Meet Alison Bunce, an FNF Scholar, who was recently named RCN Nurse of the Year 2022. Here Alison tells us about what led to her setting up Compassionate Inverclyde, and how her FNF Scholarship played a part:
Queen’s Nurse Alison Bunce was named RCN Nurse of the Year 2022 in October, for her work supporting her local community in Inverclyde. Alison set up Compassionate Inverclyde, which inspires ordinary people to do things for ordinary people by tapping into our desire to be kind, helpful and neighbourly. Here Alison, an FNF Scholar, tells us about what led to her setting up Compassionate Inverclyde, and how her FNF Scholarship played a part:
“In 2016 I was the Director at Ardgowan Hospice in Greenock, and for many years before that, I had been talking about compassionate communities. However in 2016, there weren’t any compassionate communities in Inverclyde and unfortunately, there weren’t any locally that I could tap into to be able to look into setting one up in Greenock.
However, I had read a piece of research which had taken place in Australia which looked at bringing our dying home and I was really, really interested in that because that was part of the idea that I had around creating a compassionate community.
Because I was so keen, the CEO at the Hospice suggested I start looking for funding to make my idea a reality and it was through this research that I found out about the Florence Nightingale Foundation, and the Scholarships which are available.
The more research I did and the more I read, I realised that as a nurse it really fitted with my values and I believed by applying for a scholarship, if I was successful, it could enable me to make my dream of creating a compassionate community come true. So I applied. And I was absolutely delighted to be selected for an interview in London. I was then even more delighted to find out I had been successful and would receive a Travel Scholarship.
I won’t lie, it was also quite daunting because part of the criteria to get the Scholarship at the time was that you had to get an article published, and that terrified me because I’m not a great writer. But, it actually pushed me outside my comfort zone which in hindsight was a good thing, and I did go on to get an article published, which was a wonderful achievement and something I am very proud of.
When I applied for a Florence Nightingale Foundation Scholarship, I didn’t know anybody that had done one, but I’ve since found out that Clare Cable, the Chief Executive of the Queens Nursing Institute in Scotland had also done a leadership scholarship. I’m keen for more nurses and midwives in Scotland to apply because the Scholarships really do have a huge impact not only on your career but on your self-confidence and self-belief.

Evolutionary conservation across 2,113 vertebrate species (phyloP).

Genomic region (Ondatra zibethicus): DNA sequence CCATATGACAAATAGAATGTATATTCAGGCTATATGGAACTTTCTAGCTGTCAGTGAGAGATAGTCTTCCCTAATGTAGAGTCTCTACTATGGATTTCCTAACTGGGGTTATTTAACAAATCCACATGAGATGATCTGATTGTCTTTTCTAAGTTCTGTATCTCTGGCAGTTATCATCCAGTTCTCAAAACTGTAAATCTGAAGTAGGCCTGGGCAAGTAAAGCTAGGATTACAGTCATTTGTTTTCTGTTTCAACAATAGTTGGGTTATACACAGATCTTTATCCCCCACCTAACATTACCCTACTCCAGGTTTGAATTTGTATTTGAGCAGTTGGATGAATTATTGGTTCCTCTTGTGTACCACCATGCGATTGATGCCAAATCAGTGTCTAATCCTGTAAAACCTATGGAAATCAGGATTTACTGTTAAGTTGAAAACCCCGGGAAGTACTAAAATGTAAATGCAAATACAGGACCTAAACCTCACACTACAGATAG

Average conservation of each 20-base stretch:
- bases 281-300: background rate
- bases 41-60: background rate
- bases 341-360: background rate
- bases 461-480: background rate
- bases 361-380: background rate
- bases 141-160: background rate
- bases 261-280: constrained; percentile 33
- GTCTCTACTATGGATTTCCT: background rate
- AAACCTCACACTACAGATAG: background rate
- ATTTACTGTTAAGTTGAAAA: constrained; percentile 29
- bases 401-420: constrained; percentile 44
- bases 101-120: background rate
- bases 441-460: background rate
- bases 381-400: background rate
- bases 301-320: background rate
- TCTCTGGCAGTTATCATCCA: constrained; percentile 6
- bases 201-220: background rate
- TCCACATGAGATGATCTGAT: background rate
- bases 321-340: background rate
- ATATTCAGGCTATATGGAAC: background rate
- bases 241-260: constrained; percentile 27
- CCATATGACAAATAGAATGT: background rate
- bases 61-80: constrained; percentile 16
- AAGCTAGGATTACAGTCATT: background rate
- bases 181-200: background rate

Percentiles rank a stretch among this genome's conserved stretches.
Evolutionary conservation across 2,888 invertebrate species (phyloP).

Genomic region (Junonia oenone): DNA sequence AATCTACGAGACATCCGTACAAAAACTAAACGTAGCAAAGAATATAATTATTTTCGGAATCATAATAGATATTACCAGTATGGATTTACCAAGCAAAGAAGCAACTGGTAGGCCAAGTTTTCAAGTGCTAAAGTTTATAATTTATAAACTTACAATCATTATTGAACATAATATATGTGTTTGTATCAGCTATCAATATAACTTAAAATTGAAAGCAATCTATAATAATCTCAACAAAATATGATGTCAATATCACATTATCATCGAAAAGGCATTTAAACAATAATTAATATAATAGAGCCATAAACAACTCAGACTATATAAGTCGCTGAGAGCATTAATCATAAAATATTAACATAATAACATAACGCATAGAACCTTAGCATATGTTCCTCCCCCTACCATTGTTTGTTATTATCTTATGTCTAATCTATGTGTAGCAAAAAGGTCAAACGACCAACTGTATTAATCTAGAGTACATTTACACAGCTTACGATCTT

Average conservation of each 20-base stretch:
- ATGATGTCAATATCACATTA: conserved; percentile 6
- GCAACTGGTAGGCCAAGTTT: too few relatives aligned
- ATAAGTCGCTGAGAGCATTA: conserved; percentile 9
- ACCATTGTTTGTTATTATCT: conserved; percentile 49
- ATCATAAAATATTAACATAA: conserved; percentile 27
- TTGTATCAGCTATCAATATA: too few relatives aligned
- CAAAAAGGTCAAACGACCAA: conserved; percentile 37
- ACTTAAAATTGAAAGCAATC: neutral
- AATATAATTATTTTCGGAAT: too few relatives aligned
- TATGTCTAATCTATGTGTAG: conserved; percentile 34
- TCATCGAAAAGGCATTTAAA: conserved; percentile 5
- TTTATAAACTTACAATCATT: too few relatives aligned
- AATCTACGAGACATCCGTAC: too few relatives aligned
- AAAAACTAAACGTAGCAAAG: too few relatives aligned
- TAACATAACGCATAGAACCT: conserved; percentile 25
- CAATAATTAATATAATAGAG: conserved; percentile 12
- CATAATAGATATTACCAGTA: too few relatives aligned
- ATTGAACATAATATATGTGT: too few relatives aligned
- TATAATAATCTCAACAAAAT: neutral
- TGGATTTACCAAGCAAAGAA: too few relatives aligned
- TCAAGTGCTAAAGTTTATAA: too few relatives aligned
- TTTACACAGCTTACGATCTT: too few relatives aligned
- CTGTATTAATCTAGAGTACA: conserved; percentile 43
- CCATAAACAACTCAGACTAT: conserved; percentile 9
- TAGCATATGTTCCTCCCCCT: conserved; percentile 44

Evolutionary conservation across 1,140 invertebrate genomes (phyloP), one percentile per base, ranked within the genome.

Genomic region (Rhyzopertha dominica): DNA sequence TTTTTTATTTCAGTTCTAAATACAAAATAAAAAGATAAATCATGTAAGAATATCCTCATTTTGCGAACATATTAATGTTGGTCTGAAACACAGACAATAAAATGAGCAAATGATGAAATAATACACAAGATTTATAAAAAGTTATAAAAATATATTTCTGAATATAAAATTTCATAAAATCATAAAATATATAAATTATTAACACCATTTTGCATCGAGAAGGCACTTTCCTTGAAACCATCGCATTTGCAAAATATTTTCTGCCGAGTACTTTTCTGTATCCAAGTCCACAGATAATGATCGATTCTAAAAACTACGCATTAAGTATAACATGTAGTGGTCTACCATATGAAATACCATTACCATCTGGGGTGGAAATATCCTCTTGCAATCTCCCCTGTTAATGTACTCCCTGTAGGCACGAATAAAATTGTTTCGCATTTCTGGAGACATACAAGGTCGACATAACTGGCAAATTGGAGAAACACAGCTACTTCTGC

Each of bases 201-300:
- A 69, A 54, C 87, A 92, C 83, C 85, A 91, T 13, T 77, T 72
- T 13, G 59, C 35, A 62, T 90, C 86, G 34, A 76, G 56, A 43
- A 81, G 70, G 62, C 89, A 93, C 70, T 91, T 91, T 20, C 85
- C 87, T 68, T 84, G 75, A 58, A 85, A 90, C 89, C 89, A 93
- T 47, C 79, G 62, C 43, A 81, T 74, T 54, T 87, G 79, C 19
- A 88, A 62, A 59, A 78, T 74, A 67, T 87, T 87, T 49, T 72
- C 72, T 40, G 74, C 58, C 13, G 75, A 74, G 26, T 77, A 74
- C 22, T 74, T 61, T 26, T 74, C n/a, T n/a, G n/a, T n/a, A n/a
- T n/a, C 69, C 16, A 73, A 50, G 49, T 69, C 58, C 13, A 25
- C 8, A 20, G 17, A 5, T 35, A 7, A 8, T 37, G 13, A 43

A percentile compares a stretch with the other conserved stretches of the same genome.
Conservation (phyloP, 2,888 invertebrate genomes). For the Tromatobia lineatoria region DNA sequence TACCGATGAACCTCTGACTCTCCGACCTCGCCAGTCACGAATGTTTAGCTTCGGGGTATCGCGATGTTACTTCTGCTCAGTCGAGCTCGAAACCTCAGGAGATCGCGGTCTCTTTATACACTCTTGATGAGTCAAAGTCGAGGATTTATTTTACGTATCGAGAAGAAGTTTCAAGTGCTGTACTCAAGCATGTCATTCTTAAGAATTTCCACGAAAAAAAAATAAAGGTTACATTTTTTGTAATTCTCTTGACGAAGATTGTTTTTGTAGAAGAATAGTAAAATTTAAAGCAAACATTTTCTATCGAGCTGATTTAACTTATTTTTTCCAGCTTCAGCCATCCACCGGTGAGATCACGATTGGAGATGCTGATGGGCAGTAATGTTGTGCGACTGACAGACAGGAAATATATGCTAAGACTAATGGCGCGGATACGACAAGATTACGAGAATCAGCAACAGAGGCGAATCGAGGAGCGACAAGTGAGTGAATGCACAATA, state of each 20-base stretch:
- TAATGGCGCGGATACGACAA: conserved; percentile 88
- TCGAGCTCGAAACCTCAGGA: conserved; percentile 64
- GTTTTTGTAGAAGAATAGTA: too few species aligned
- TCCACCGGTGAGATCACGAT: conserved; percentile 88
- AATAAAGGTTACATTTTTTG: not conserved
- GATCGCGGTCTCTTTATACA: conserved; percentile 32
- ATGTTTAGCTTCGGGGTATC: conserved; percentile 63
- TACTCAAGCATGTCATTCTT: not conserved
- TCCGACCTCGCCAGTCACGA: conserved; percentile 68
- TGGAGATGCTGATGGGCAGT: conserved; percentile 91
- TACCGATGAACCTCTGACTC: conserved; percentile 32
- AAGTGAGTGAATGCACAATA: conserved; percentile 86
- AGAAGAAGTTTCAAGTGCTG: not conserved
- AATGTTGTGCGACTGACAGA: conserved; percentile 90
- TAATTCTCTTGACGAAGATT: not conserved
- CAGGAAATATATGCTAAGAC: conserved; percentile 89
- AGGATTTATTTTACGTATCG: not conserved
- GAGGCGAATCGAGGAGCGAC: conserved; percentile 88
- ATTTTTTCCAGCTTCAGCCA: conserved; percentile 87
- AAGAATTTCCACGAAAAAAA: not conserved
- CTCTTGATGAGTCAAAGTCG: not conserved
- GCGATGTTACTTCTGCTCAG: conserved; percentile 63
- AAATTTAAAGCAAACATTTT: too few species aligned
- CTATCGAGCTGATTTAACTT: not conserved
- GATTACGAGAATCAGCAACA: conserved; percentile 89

And of course, doing the Scholarship had a huge impact on me, at the time going to Australia to do research, and I also went to America. Travelling to these places allowed me to really spread my wings. It allowed me to go and visit with the professor that had written the research I had originally read and really understand their position on compassionate communities in Australia and what they were doing. Likewise by going to Ohio in America I was able to see how their No One Dies Alone programme works. Both of these opportunities were really incredible. I spent two weeks with nurses in Ohio and came back with the confidence to set up the first No One Dies Alone programme in Scotland, which has been incredible and made such a difference to the local community.
Doing a Florence Nightingale Foundation Scholarship was life-changing – it may sound twee, but it really was. It gave me the foundation, a springboard almost for developing my ideas, and it allowed me the financial support enabling me to go to these places to find out more but also the professional support as I had a mentor who I could buddy up with and discuss things which was so important and valuable. I would really recommend other nurses to look into the Scholarships that the Florence Nightingale Foundation have available, but also their leadership programmes. It’s so important to keep learning and developing and continuing to believe in yourself and what you can achieve.
I was lucky enough to be announced as the RCN Nurse of the Year 2022 in October, which was a huge surprise. I wasn’t expecting it at all, but I’ve kind of processed it now and allowed myself to accept it a bit. I had the whole imposter syndrome thing going on when it was announced, thinking ‘it can’t be me it must be somebody else’. But I’ve had time now to let it settle and I’m just so proud as it recognises the commitment and hard work, I have put in.”
You can read more about Alison here ‘Kindness is infectious’: meet our RCN Nurse of the Year 2022 (rcni.com)
And if you are interested in any of the programmes and Scholarships which we have available, please click here.